Why would I add a contractor as an additional insured to my Liability Insurance?   What does doing so mean?
Thank you,
Atlas Security & Alarm Service LLC
    A question easier asked than answered, and I hope some of the expert alarm brokers chime in with their follow up comments.
    There are really a few good reasons to name another as an additional insured.  Perhaps we should start with who might you be adding as an additional insured?

  • a subcontractor
  • your central station
  • a vendor involved in on going service to the subscriber [like alarm.com or Honeywell Total Connect]
  • your subscriber
  • a general contractor if you're a subcontractor

    Good reasons for adding another to your policy as an additional insured are:

  • you signed a contract that requires you to obtain the insurance and name the other as additional insured
  • you have agreed to indemnify the other
  • you'd rather avoid issues of who is to blame and which carrier is going to cover the claim
  • you don't want to risk subrogation actions

    If you name another on your insurance policy it generally means that your insurance policy is going to cover claims and pay defense and damages for those claims that are covered by the policy for both you and the additional insured.  Making it simple, the claims covered would be those that arise from your covered performance, not the additional insured's.  Your policy shouldn't be used to cover a claim against the additional insured when the claim has nothing to do with you.  As an example, Dealer A covers Central Station as an additional insured.  Dealer B, using a different insurance carrier, also names Central Station as an additional insured.  One of Dealer A's subscribers sues the Central Station.  As an additional insured the Central Station can expect to be covered by Dealer A's carrier, but can the Central Station also look to Dealer B's carrier to cover that same claim?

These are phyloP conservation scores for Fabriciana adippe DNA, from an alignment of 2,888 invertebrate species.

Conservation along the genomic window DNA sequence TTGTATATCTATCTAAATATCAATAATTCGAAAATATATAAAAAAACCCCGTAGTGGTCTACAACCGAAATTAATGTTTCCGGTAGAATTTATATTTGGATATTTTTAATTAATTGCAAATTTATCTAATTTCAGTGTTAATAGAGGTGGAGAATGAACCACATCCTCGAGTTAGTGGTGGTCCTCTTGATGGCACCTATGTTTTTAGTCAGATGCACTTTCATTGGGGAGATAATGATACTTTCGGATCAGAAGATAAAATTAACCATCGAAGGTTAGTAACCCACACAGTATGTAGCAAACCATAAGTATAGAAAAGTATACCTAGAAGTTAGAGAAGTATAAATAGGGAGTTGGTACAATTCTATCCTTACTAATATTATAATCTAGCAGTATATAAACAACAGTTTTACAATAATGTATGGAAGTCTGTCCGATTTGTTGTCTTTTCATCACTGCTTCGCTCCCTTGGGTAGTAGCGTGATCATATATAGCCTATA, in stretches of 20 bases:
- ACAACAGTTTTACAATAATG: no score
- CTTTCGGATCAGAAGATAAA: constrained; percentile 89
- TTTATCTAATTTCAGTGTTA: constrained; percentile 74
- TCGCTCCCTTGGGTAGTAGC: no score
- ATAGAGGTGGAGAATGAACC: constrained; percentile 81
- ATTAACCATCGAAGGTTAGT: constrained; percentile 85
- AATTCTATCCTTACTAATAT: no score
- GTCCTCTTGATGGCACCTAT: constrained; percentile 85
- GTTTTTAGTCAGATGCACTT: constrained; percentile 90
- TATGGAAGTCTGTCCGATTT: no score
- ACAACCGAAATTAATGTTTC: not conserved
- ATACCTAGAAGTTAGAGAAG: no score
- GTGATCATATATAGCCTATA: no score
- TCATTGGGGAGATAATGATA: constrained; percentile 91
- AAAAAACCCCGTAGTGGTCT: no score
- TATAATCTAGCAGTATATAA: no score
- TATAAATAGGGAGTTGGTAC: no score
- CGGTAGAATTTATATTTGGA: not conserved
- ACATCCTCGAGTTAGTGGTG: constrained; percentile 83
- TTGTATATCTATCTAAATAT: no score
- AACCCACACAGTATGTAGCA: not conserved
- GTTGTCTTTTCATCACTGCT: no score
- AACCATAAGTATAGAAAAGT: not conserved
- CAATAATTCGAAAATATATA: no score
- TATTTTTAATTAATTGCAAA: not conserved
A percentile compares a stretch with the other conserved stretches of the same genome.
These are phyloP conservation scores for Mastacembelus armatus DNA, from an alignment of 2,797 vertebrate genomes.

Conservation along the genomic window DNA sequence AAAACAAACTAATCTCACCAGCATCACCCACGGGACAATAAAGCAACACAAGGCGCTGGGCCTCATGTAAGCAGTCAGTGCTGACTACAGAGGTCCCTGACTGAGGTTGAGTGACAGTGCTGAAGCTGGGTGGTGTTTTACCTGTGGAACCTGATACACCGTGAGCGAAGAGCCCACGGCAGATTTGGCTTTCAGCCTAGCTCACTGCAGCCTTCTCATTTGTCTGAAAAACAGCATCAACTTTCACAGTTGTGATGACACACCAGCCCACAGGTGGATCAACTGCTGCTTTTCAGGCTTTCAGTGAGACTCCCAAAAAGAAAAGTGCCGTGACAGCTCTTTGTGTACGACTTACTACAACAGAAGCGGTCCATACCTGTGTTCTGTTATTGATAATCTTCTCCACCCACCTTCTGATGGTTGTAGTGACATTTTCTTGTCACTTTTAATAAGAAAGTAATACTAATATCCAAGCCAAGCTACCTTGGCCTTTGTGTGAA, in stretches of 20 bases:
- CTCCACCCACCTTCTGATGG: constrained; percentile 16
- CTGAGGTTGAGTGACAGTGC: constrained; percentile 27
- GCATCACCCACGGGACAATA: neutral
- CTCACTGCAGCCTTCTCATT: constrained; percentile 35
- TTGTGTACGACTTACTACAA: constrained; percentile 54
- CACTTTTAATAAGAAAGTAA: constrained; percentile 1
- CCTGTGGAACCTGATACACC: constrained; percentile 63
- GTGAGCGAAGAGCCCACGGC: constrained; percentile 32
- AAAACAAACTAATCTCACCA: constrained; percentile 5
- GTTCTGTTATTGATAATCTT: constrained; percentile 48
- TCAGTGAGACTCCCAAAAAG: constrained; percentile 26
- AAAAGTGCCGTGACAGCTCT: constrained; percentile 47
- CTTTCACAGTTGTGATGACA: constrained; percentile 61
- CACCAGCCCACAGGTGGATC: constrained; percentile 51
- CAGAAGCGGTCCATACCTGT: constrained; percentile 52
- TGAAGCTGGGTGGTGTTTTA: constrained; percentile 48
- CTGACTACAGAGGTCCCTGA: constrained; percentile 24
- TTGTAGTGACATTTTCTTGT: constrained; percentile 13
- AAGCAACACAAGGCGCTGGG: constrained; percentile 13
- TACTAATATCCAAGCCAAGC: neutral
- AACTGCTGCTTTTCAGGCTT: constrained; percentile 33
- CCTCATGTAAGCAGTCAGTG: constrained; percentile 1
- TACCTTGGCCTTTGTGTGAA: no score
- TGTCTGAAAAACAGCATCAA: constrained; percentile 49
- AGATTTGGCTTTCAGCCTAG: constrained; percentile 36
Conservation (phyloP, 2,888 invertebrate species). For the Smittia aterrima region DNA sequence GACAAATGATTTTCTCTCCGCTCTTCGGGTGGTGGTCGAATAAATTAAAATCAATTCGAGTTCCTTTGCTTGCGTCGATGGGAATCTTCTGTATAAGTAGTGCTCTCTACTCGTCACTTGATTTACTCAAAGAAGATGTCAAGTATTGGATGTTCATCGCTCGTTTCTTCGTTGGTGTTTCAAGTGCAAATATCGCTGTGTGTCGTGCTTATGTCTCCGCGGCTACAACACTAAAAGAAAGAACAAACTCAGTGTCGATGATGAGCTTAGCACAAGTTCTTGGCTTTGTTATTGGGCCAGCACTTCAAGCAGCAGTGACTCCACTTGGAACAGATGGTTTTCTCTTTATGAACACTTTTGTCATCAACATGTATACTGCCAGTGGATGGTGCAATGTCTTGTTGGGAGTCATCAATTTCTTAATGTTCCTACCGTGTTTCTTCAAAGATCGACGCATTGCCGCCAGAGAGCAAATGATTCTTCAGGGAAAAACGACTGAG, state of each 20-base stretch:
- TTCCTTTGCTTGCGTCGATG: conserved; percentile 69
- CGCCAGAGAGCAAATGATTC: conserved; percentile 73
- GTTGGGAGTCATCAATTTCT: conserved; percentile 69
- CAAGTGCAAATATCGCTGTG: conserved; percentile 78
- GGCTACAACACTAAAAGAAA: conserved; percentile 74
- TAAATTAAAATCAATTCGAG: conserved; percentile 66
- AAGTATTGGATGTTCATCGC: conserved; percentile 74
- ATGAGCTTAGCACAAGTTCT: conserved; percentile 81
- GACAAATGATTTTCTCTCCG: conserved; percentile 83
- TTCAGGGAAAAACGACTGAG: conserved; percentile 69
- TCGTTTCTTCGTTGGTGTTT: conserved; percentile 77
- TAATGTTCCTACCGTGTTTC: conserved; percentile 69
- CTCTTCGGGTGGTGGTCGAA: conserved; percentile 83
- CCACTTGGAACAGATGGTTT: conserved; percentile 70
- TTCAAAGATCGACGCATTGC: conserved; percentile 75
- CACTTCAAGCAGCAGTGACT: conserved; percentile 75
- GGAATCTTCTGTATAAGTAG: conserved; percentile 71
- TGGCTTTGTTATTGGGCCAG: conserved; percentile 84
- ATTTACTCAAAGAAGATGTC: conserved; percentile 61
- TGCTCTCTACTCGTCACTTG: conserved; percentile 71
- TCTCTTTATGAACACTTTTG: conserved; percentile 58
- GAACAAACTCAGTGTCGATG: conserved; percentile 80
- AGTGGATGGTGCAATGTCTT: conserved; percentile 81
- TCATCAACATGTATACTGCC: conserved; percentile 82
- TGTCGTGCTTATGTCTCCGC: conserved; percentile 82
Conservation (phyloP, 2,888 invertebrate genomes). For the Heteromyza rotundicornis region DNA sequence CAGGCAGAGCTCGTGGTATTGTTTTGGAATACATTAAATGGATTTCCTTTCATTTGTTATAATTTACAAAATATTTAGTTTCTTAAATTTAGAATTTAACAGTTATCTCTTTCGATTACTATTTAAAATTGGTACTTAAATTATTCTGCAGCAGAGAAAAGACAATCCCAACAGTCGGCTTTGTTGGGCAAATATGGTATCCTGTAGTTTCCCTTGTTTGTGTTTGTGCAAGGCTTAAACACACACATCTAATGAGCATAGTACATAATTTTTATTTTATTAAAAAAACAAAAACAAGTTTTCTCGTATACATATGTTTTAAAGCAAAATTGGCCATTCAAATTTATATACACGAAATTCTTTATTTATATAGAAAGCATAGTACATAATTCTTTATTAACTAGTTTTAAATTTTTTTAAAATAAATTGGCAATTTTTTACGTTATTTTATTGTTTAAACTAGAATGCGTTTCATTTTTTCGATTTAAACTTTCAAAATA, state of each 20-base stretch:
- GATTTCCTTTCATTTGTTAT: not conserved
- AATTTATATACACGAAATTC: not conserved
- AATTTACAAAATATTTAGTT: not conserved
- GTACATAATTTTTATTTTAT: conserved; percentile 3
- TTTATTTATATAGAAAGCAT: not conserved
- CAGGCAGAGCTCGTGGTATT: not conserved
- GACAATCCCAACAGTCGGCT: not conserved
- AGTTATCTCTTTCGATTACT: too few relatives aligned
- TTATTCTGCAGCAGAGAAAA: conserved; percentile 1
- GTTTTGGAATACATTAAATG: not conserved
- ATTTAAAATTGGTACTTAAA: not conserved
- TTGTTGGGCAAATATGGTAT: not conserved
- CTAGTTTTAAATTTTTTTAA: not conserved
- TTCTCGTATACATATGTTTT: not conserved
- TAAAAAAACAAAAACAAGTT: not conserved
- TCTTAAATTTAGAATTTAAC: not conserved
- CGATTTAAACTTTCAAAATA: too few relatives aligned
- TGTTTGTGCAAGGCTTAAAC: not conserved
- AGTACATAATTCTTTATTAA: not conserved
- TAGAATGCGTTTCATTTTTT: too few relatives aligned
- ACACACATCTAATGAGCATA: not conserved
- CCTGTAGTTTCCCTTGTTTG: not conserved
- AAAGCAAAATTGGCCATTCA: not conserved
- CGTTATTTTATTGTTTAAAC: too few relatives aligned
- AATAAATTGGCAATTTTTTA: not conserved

I believe the correct answer is no, Dealer B's carrier has no coverage because the claim has nothing to do with Dealer B.  But, that answer is too simple, because insurance policies are contracts and they can be worded differently, usually through endorsements.  Using the same scenario, Central Station is also able to look to its own insurance carrier for coverage.  If Dealer B's policy is broadly written, which it most likely won't be, Central Station could interpret it as primary coverage, not necessarily having nothing to do with Dealer B.  That argument could be made by Central Station's own insurance carrier looking for a carrier to share the claim, or a claimant, looking for another deep pocket if the damages are significant enough to exceed one or more carrier's limits.  
    Central stations require dealers to indemnify them.  The easiest way a dealer can protect itself and comply with that contractual obligation is to name the central as an additional insured.  Using the same insurance carrier would also make sense.  It certainly will avoid a battle of carriers over who is primary and who is secondary or excess if there is a claim.  The Standard Form Agreements require the subscriber to name the alarm company as an additional insured.  That insures that the subscriber's carrier can't sue the alarm company since a carrier can't sue its own insured for the insured loss.
    So when we talk about Additional Insureds we need to be careful, and all of the expert insurance brokers on The Alarm Exchange understand this issue.  All of you are welcome to comment.